A retirement nest egg can last longer, obviously, without tax deductions, which makes a Roth 401(k) a great option for younger earners who will be able to contribute to the account now at a lower tax rate.
Individuals using traditional 401(k) can start accessing their money at 59 ½ years of age. Similarly, individuals using Roth 401(k) can start accessing the money at the same age, except they must have held the account for at least five years.
It’s important to note, however, that because your contributions to a Roth 401(k) were made after taxes, you can withdraw your initial contributions at any age without penalty. However, if you withdraw any gains you’ve made before the age of 59 ½, you’ll have to pay a penalty, usually 10%.
Benefits of a Traditional 401(k) Plan
If you invest in a 401(k) plan, you are eligible to make pretax contributions towards your investment directly from your paycheck before income taxes are taxed on your salary. This puts your taxable income in a lower tax bracket, meaning you will owe less federal taxes.
Some employers tend to offer contribution matching to their employees that invest in a traditional 401(k) plan. If you’re serious about contributing to your account each year, this can drastically increase your overall account balance over time.
Benefits of a Roth 401(k) Plan
Taxed contributions towards investment in a Roth plan may be painful, but this guarantees you a more significant cut of your withdrawals in retirement as they will not be taxable.
Roth plans allow you to make withdrawals at any age during any time without attracting a penalty or tax. The only time you’ll receive a penalty for withdrawing before the age of 59 ½ is if you’re trying to withdraw gains you’ve made on the account. This is a huge advantage, especially when a need for emergency funds comes up immediately.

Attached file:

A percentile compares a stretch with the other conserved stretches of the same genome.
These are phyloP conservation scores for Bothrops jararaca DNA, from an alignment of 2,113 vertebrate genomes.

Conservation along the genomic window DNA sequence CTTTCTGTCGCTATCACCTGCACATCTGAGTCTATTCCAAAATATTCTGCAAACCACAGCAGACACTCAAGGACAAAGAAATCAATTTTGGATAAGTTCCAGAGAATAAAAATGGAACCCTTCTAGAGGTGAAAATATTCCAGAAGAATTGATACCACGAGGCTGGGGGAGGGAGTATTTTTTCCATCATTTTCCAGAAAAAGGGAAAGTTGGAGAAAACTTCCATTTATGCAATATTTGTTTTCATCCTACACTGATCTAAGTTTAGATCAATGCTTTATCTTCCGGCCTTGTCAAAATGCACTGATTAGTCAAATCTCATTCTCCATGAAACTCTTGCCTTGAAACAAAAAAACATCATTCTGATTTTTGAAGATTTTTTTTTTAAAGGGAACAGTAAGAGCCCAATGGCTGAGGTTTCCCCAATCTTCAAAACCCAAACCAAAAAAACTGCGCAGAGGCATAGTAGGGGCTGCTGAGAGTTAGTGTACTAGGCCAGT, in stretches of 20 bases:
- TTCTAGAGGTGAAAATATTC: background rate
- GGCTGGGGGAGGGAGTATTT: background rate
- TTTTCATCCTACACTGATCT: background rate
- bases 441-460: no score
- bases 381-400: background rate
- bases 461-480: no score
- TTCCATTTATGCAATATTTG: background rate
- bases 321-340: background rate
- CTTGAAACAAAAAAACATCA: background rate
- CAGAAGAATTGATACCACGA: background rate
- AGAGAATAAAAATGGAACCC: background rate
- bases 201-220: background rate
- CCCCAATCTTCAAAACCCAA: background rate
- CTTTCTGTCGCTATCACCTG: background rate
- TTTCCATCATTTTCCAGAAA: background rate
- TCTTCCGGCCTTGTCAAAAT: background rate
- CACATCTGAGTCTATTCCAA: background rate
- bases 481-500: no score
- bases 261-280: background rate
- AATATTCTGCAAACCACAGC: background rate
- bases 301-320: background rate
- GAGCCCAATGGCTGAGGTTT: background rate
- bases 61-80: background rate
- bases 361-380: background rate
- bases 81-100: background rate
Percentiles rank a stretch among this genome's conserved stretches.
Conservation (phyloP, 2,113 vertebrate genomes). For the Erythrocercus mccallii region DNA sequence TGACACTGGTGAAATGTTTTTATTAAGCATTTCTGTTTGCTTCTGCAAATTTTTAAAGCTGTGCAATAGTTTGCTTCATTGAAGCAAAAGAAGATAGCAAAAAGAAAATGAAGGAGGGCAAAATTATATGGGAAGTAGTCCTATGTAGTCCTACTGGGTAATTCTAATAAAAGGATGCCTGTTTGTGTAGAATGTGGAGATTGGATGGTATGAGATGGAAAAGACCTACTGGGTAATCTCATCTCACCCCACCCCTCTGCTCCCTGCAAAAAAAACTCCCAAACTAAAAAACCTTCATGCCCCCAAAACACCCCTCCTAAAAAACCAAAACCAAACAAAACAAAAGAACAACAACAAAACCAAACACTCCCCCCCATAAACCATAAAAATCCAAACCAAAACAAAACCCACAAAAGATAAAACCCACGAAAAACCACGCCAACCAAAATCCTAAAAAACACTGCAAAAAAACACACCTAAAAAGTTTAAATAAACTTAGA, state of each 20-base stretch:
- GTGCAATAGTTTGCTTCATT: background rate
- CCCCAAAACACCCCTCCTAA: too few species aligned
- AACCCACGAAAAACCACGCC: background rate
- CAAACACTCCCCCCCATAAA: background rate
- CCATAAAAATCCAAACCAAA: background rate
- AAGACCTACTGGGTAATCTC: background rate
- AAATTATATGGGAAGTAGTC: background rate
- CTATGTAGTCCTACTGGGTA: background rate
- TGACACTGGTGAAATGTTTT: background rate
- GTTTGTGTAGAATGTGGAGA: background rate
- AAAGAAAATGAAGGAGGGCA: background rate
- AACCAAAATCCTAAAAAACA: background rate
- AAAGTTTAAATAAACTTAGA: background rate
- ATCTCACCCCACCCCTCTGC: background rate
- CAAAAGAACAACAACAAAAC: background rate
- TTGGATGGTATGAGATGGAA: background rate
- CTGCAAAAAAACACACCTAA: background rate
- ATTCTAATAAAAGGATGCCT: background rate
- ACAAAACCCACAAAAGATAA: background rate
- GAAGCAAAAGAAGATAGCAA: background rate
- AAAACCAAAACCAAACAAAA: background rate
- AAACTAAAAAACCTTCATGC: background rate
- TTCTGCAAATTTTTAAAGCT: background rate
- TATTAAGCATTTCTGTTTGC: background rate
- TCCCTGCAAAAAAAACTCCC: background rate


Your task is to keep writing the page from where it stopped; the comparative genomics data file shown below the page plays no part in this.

While both plans have their advantages and drawbacks, these factors are more felt when you factor in the age of the person contributing to the account. For young contributors, let’s discuss why the Roth plan is likely a better solution.
The Best Option for Young Millennials? A Roth 401(k)
Withdrawals from a Roth 401(k) account are guaranteed at any particular age. However, you have to have had the account for at least five years. This is not the case with a traditional 401(k) account. With those, you can only start making withdrawals at 59 ½ without a penalty.
Because younger millennials are further away from retirement, a Roth 401(k) can make more sense. Generally, there’s a higher likelihood they might need to dip into the cash before they are reaching 60.
Furthermore, younger people contributing to their Roth 401(k) investment plans benefit from paying federal income taxes on that money now. They're still in a lower tax bracket so it makes more sense. When they make a significant portion of their contributions in their 20s and 30s, they can avoid heavy taxes when their income levels rise in the future.
Overall, however, the choice depends on both your current and future goals along with your current financial situation. Want to learn more about investing in retirement accounts? What about investing in the stock market as a way to save for the future?